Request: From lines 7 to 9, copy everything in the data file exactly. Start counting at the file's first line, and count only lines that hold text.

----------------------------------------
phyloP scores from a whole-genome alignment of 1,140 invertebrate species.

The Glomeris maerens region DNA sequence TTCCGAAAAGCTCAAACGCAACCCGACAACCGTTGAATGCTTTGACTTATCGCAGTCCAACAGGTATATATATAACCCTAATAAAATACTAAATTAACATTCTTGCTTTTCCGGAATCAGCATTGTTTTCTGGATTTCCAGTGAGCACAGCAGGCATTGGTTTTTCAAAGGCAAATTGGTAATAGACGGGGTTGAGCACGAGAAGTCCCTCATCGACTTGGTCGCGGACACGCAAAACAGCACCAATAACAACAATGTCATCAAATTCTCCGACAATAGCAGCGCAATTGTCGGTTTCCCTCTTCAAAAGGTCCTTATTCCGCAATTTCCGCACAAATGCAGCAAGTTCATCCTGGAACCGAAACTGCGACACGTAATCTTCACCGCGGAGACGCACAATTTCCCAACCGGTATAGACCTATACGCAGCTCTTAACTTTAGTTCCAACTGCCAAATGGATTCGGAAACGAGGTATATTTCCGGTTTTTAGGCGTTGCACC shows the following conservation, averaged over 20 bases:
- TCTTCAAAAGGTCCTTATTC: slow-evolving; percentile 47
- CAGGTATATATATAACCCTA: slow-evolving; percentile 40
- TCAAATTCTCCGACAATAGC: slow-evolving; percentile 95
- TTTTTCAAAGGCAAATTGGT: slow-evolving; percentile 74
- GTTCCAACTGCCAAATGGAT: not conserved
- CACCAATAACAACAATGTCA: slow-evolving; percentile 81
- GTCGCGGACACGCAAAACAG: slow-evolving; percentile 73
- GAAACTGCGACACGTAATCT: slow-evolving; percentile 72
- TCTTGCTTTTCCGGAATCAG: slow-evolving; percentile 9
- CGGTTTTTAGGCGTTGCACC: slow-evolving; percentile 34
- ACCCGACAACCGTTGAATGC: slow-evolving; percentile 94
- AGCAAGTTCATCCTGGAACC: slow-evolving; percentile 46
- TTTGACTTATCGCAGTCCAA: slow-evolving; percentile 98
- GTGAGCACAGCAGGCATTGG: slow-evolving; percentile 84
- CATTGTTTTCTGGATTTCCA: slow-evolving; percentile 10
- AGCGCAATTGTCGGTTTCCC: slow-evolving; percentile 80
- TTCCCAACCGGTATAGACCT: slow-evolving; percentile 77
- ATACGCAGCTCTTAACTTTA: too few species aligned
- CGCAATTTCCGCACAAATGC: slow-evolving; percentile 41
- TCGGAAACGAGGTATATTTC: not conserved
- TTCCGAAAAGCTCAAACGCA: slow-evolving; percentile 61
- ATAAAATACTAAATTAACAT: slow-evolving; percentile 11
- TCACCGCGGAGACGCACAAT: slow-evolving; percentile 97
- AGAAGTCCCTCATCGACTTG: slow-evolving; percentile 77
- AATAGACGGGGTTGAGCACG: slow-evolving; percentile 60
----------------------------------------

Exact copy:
- GTTCCAACTGCCAAATGGAT: not conserved
- CACCAATAACAACAATGTCA: slow-evolving; percentile 81
- GTCGCGGACACGCAAAACAG: slow-evolving; percentile 73